Honolulu Mayor Caldwell said Thursday that he thinks it's not safe to reopen now. He called any decision to reset the Aug. 1 date "difficult" because there are many unknowns, such as what major tourism markets like California will be experiencing in a few weeks.
During a video press conference yesterday, Maui Mayor Michael Victorino said most of the mayors are looking at a later date to reopen to visitors taking a pre-flight test. He said conditions could change, but he added: "I'm gonna give you my best guesstimation -- September 1st," he said.
Hawaii County's Harry Kim may be the most conservative among the mayors in face of the growing infection rates. He told KHON on Wednesday that he wants a pause and review of all reopening plans -- including that of UH and the schools. Kim also called for reevaluation of the current policy that allows mainly residents to travel between the islands without having to quarantine.
He noted that the most recent Hawaii Island cases have involved travel, including interisland travel. While the state and the county are still in a good position given their relatively low COVID-19 numbers, Kim said the record 41 cases set by the state on Tuesday is a wakeup call.
Kauai Mayor Derek Kawakami also told the station Thursday that with the uptick in cases and decline in local testing capacity, the state should not be look at reopening Aug. 1.
He said Kauai would not be ready if there is a surge as seen in other parts of the country. He said Kauai proposed a modified quarantine, such as having tourists staying in resorts with run of the property.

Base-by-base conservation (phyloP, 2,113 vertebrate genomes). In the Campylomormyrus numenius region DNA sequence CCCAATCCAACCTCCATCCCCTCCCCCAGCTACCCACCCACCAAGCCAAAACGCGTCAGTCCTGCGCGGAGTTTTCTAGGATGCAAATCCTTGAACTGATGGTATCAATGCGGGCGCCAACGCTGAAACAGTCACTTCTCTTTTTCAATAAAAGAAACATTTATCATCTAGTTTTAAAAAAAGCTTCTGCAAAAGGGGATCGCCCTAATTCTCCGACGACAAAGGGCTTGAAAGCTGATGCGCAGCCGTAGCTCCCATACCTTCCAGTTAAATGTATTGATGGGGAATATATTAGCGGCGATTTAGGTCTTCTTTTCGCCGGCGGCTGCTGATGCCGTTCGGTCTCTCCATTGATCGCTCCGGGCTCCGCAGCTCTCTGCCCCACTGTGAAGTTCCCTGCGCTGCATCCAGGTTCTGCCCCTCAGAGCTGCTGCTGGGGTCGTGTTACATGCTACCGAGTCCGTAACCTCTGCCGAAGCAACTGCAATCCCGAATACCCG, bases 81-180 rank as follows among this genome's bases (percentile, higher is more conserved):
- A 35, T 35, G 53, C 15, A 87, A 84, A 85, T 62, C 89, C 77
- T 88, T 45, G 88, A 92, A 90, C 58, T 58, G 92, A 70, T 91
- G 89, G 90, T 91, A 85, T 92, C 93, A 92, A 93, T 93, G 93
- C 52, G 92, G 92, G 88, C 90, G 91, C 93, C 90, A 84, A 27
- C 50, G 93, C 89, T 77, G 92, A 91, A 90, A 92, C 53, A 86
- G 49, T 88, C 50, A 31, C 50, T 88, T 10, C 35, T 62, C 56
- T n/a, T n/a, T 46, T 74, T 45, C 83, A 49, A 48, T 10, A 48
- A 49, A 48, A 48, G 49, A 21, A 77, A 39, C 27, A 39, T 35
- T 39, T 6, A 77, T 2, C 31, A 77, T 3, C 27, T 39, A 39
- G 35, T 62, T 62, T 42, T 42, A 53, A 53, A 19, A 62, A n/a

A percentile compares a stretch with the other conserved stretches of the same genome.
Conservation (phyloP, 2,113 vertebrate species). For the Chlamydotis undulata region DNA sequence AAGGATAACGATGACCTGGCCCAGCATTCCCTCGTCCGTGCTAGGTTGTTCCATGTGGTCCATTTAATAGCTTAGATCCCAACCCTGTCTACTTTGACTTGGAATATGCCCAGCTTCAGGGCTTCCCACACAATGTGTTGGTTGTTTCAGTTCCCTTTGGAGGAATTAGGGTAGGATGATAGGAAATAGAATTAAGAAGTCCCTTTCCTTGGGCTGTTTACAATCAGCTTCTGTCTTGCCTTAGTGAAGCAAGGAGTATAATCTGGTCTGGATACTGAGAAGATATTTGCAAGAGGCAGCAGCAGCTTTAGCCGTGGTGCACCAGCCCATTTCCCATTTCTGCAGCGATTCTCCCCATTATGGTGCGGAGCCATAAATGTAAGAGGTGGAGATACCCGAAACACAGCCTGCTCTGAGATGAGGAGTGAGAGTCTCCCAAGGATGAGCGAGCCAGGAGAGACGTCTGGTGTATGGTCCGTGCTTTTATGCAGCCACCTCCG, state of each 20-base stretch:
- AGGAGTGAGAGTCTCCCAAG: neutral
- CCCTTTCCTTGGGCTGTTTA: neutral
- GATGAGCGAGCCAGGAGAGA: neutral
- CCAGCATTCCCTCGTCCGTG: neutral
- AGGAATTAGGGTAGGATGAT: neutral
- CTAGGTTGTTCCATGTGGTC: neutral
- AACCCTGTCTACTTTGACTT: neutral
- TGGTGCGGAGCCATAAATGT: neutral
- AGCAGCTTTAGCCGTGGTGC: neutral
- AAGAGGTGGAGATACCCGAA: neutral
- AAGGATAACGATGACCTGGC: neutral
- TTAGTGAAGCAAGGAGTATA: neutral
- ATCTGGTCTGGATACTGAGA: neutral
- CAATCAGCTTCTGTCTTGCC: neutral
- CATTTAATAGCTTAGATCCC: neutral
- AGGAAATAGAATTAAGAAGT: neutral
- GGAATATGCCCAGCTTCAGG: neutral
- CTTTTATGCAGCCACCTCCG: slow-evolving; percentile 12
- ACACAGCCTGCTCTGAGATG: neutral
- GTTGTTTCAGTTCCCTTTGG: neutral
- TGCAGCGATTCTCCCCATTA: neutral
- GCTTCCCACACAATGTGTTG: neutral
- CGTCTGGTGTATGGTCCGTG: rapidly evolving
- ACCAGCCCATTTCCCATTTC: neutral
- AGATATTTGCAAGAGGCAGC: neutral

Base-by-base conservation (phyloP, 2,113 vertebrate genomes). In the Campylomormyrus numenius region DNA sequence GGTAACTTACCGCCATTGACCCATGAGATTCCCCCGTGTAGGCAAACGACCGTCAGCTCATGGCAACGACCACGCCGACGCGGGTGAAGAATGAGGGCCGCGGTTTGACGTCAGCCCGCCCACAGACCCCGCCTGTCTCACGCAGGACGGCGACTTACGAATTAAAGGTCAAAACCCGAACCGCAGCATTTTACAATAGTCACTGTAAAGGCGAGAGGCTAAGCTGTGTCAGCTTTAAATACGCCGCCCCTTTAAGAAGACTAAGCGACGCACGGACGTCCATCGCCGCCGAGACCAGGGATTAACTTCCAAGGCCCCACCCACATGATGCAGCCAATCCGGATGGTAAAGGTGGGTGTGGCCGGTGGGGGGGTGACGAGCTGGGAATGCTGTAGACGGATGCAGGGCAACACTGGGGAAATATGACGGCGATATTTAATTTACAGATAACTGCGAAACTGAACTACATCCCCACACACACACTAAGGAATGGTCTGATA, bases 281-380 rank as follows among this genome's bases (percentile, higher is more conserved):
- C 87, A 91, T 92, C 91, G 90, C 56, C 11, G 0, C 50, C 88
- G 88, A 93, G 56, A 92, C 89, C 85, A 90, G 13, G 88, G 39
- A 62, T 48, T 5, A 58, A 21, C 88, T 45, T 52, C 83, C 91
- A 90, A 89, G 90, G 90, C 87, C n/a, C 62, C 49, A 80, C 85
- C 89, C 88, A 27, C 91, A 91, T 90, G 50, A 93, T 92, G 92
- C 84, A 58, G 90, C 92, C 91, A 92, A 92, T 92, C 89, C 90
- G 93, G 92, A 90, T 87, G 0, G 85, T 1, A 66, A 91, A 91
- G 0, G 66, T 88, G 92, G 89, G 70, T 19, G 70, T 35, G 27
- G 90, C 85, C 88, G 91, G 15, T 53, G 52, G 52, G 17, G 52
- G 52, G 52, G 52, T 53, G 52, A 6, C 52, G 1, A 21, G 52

What officials are trying to avoid is another stay-at-home order, Kawakami said. But much depends on residents taking personal responsibility and complying with safety neasures like social distancing and handwashing.
City's 'Dine in Chinatown' event to continue despite COVID concerns
A part of Hotel Street will be closed from 4 p.m. to 9 p.m. tonight for the "Dine in Chinatown" event.
Hotel from River Street to Richards Street will be closed to vehicles but people can walk, bike and otherwise cruise along one of the main roads through Chinatown.
The event is part of the city's Open Street program that includes the partial closure of Kalakaua in Waikiki on Sundays through July.
The popular event has raised concerns in the wake of a spike in COVID-19 cases on Oahu. Mayor Kirk Caldwell said health measures are being imposed and the events are outside, making them safer.
Both the Chinatown and Kalakaua events are part of a broader effort to boost businesses in those areas, which have been devastated by the impact of the coronavirus.
Tourists continue to come to Hawaii despite quarantine
The mandatory 14-day quarantine remains in effect through at least July for all trans-Pacific travelers arriving in the islands.
Although visitors must quarantine in their lodging for 14 days after arrival or risk fines of up to $5,000, the number of arrivals has been edging up.
On Thursday, the Hawaii Tourism Authority reported 2,668 people arrived at state airports, including 732 visitors, 858 returning residents, 232 transiting travelers, 269 crew members, 241 military, 141 travelers exempt from quarantine, and 195 people who say they are relocating to the islands.
This is a developing story. Please check back for upates. Editor's note: We’d like to hear how you’re coping with the latest COVID-19 developments and the state's phased reopening. You can call our talkback line at 808-792-8217. Or e-mail us at email@example.com.